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Found 22 results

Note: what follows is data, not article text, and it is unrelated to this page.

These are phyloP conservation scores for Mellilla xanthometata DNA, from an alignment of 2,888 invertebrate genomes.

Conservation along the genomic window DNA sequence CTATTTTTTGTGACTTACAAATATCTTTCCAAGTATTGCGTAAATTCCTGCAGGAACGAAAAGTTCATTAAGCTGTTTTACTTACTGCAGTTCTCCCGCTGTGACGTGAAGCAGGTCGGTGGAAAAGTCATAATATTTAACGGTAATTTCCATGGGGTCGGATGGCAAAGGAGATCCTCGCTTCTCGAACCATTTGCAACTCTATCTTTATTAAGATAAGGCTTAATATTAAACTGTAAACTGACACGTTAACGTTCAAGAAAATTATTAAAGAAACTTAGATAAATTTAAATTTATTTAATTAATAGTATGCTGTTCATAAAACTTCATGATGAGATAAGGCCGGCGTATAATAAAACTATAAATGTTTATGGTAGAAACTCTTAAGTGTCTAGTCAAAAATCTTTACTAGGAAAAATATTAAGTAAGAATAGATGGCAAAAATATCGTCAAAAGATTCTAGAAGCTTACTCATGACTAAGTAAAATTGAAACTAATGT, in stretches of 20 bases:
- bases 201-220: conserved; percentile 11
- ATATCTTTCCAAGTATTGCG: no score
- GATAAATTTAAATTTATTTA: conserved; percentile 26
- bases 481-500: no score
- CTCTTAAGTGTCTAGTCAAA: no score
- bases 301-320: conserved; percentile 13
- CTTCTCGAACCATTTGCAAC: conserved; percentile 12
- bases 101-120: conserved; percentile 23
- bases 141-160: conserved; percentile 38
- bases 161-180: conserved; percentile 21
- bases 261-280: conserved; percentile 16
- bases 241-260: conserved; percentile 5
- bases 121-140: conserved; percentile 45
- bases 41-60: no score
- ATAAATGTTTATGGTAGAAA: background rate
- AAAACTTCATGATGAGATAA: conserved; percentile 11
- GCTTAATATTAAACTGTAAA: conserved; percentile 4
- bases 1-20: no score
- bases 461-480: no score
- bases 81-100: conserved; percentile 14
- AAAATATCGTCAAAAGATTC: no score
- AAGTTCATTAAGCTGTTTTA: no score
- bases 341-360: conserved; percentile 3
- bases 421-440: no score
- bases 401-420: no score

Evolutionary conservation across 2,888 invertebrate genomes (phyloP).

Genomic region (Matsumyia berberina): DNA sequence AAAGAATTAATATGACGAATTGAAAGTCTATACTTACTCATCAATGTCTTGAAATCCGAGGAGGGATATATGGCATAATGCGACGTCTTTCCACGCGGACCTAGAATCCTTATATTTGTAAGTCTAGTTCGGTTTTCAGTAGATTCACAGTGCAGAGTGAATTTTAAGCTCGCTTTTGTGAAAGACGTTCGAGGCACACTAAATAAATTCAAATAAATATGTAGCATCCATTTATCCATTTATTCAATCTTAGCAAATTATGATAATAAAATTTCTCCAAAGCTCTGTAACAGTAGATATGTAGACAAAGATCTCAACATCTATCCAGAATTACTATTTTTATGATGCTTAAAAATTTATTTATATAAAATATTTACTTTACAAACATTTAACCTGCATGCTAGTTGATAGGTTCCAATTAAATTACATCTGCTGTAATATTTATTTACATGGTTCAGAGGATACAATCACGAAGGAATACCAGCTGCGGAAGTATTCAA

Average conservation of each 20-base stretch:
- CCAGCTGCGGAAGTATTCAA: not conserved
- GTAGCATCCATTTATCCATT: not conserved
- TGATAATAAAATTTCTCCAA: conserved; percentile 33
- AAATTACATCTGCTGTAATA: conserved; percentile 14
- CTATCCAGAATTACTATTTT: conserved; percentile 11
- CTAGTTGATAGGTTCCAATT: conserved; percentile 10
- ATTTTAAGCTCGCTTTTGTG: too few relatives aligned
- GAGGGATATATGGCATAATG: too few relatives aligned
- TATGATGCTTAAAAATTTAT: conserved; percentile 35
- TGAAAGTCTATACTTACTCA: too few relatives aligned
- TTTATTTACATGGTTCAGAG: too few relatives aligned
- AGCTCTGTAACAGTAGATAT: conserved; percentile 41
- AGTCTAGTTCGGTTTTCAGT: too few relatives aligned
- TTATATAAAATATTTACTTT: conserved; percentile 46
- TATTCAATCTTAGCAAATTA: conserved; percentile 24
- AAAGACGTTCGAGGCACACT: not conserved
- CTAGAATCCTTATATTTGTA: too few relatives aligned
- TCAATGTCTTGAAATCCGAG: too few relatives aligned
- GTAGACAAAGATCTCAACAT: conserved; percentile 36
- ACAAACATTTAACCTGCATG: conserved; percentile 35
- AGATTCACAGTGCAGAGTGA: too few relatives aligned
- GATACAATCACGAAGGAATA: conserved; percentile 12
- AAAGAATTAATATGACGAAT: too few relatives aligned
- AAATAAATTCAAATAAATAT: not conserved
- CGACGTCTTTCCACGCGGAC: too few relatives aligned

1. The purpose of public libraries is exactly the same as the effect of file-sharing. You cannot defend one while opposing the other. Public libraries started appearing in the mid-1800s. At the time, publishers went absolutely berserk: they had been lobbying for the lending of books to become illegal, as reading a book without paying anything first was “stealingâ€, they argued. As a consequence, they considered private libraries at the time to be hotbeds of crime and robbery. (Those libraries were so-called “subscription librariesâ€, so they were argued to be for-profit, too.) British Parliament at the time, unlike today’s politicians, wisely disagreed with the publishing industry lobby – the copyright industry of the time. Instead, they saw the economic value in an educated and cultural populace, and passed a law allowing free public libraries in 1850, so that local libraries were built throughout Britain, where the public could take part of knowledge and culture for free. In other words, they made explicit exceptions to the copyright monopoly for the benefit of public access to culture and knowledge. In most copyright monopoly legislation today, it says explicitly that monopoly holders to not have any kind of right to object to their works being displayed, read, and lent from public libraries. This can be traced back to the insights of 1850. So how is this different from file-sharing? From manufacturing your own copies of knowledge and culture from others’ sources? Is it different at all? Yes, it is different. It differs in efficiency. Where public libraries can educate one citizen at a time from one original book, file-sharing has the potential to educate millions at a time with the same effort spent. Libraries and file-sharing do not differ in payment to copyright monopoly holders. You would frequently hear that authors are paid royalties when their books are borrowed from a library. This claim is not true. Authors do indeed get some slush money in most European countries, and this is based on library statistics, but it is no form of compensation for that library activity. The difference is crucial. Rather, that money “from libraries†is a unilateral cultural grant that happens to use library statistics for data. It is not true that authors get money when their books are borrowed from libraries. In some cases, they do, but that’s mostly a coincidence. When Harry Potter in Swedish is borrowed from a Swedish library, for example, J.K. Rowling does not get a single penny for that. (The translator does, though. It’s a grant to promote culture availability in the local language, not to reward the author.) So the equivalence – the connection between lending and compensation – can be trivially disproven through examples. Libraries and file-sharing do not differ in principle. The purpose of libraries was – is – to make culture and knowledge available to as many as possible, as efficiently as possible, for free – simply because of the greater socioeconomic benefit of an educated and cultural populace. How is this not file-sharing? So we can observe that public libraries and file-sharing differ in scale and efficiency – and only in scale and efficiency. Quite a bit, even. But that’s a quantitative difference, not a qualitative difference. I sometimes hear people trying to defend the copyright monopoly by saying that file-sharing makes public libraries too efficient, and therefore cannot be allowed. I can’t do anything but shake my head at that. That has to be a first in the public debate: Are those people actually standing up and demanding that public services, such as public libraries, be made less efficient, to have less output for the tax money spent on it? No. That does not make sense. And they deserve to hear it, to hear the absolute silliness of their own argument. You just cannot defend public libraries and oppose file-sharing at the same time. They are one and the same phenomenon. One is just vastly more efficient. In a quote from the 1850s that went past my information flow in February 2009, I noted that a publisher of the time had argued, paraphrased, that “you cannot possibly allow people to read books for free! If you pass this law, no author will ever make a penny from books again! Not a single more book will be written if you pass this law!†(Sadly, I have lost the source of that quote. If somebody recognizes it, I would love to re-source it.) Indeed, no book has been written since 1850. And no movie or piece of music has been created since large-scale file sharing with the Internet arrived around 1999. Either that, or these arguments are completely bogus, and there are only gains to be had from enabling the largest library ever created. History does repeat itself. As do the people trying to defend obsolete guild-like privileges, even across centuries. We have built the most amazing public library ever created. All of humanity is able to access the collective culture and knowledge of all of humanity, twenty-four by seven, as well as contribute to that collective pool. All the tools are already in place, all the infrastructure already rolled out, all the training already completed. Not a single tax penny needs to be spent to accomplish this. The only thing we need to do is to remove the ban on using it. Why are we letting a cartoon industry stand in the way of this? ABOUT THE AUTHOR Rick Falkvinge is a regular columnist on TorrentFreak, sharing his thoughts every other week. He is the founder of the Swedish and first Pirate Party, a whisky aficionado, and a low-altitude motorcycle pilot. His blog at falkvinge.net focuses on information policy. https://torrentfreak.com/you-cant-defend-public-libraries-and-oppose-file-sharing-150510/